Thursday, June 12, 2008

Speed Racer

I enjoyed The Blair Witch Project, and I enjoyed Speed Racer.

I enjoyed Speed Racer, but you might not.

This is not your typical Hollywood almost-but-not-quite. This is a movie filled with real genius. It's clever, it's innovative, and it's driven by a totally lucid vision which remains uncompromised from first reel to last.

It's also heir to all the faults of its source material, including wafer-thin supporting characters, an aggressively child-friendly tone, and a tendency towards wince-inducing slapstick.

Speed Racer is wonderful, and it is awful, and its magic is that those two things don't cancel each other out but instead stand face to face, equally proud and locked in a kind of apocalyptic showdown.

This is a film directed by the Wachowski Brothers, and it's got the same kind of bipolar blues as their work on The Matrix Reloaded. One minute it's reminding you why you loved being eight years old, and the next it's making you glad you've grown up. It's based on the Japanese animated series of the same name, and it's hard to say that the movie isn't true to its roots.

Emile Hirsch (Lords of Dogtown) plays Speed Racer, a talented race driver on the speedways of a futuristic Earth. Haunted by the legacy of his deceased brother Rex, and targeted by an evil mega-corporation for elimination, Speed fights for the safety of his family through a series of increasingly high-stakes races.

Hirsch is competent as Speed Racer, but the show is stolen by John Goodman (Roseanne, The West Wing) as Speed's father, with a reasonably entertaining Christina Ricci (Sleepy Hollow) in the role of Trixie. Matthew Fox (Lost) struggles manfully to keep a straight face playing the enigmatic Racer X.

If Speed Racer had claimed to be based on a prominent racing videogame, I would have said it was the greatest game adaptation ever made. The movie shamelessly models its racetrack aesthetic on the best of history's high-tech racers; when you see the swooping midair courses festooned with cliffhanger drops and death-defying jumps you'll swear that you're watching F-Zero or Wipeout. Everything that makes those games awesome is on screen, and the car-related shenanigans displayed here cheerfully spend two hours kicking the laws of physics in the goolies in the most entertaining way you can possibly imagine.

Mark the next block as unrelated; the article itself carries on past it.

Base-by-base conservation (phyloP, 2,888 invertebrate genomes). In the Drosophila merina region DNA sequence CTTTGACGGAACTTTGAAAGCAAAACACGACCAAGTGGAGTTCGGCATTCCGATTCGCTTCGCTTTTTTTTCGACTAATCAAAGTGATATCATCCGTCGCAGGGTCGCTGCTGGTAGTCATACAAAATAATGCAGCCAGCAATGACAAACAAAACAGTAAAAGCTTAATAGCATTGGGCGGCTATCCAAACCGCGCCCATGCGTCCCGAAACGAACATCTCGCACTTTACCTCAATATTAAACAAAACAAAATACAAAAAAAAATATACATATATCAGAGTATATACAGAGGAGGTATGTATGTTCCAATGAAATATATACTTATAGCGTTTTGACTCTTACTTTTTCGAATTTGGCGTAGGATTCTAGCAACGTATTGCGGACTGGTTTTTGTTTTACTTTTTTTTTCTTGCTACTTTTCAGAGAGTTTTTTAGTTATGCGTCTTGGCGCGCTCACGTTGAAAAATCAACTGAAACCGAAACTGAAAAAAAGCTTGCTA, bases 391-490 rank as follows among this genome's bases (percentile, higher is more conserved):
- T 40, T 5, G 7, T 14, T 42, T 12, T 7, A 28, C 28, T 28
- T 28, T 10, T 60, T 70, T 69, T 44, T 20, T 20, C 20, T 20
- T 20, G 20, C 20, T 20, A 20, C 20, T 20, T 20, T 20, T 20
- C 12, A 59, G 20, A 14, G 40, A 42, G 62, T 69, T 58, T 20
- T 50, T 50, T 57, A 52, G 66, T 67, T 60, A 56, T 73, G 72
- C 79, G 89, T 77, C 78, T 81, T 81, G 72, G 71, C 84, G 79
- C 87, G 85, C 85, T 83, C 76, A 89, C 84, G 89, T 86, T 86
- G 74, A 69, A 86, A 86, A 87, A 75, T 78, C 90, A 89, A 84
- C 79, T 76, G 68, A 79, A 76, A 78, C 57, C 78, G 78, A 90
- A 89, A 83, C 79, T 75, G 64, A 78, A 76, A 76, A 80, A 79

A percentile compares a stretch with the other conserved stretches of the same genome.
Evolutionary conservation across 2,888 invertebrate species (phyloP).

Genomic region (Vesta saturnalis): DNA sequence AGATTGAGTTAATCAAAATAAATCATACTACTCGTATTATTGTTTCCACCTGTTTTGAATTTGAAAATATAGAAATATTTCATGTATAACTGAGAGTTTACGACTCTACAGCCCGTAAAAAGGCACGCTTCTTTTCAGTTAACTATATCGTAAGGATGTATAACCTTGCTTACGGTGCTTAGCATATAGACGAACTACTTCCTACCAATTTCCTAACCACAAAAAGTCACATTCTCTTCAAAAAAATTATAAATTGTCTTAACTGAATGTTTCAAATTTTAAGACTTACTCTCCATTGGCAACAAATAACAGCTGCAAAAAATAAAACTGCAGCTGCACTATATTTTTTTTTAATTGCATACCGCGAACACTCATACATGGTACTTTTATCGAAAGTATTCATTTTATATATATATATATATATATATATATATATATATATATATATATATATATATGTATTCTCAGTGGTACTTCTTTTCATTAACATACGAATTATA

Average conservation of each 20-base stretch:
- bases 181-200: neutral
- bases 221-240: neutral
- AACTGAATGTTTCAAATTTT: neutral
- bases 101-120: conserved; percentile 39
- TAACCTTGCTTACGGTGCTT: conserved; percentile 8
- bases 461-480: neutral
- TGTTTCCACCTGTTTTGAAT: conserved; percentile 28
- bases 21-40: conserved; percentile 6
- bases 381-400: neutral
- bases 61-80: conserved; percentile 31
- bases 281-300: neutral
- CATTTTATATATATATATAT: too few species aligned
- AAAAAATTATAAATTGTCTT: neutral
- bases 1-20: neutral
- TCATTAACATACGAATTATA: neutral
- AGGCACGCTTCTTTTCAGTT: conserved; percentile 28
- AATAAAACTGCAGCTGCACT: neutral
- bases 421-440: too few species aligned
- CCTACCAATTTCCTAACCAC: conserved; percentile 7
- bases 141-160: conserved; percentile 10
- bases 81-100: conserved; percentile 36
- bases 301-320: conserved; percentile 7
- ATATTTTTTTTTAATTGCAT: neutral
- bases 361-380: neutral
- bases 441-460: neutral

The film is visually amazing. The special effects are very strong, and the Wachowskis make use of a layering technique which results not only in individual scenes being heavily composited, but in multiple scenes being stacked over each other. Action in one location can happen in the foreground while events elsewhere play out in the background; wipe transitions are accompanied by speaking characters sliding across the screen; televisions and mirrors frequently allow narratives to collide.

This layered style is bold, unique, and mostly successful. It gives the movie a sense of keen immediacy, which is backed up by a non-sequential narrative which slides back and forth between relatively slow backstory and thrilling race scenes.

By the way, if you're hoping that the movie will feature the classic Speed Racer theme, rest assured that it's here in spades, reworked through a score by composer Michael Giacchino (Lost, Cloverfield).

The movie's biggest problem is that it doesn't know who it's aiming at. The tone is built from the ground up to be suitable for pre-teens, which admittedly brings it into line with the original cartoon. However, only those old enough to remember watching on TV are going to appreciate what the Wachowskis are aiming for here, and they'll probably be put off by elements like a dung-flinging chimpanzee and a candy-obsessed fat kid.

Speed Racer isn't a love it or hate it movie. It's a hate it or enjoy it movie. It's got a lot of charm, backed by the kind of thrilling climax that you'd expect from the Wachowskis. It's also got a lot of problems. All I can say is that if you go in expecting nothing, you'll probably come out grinning from ear to ear.

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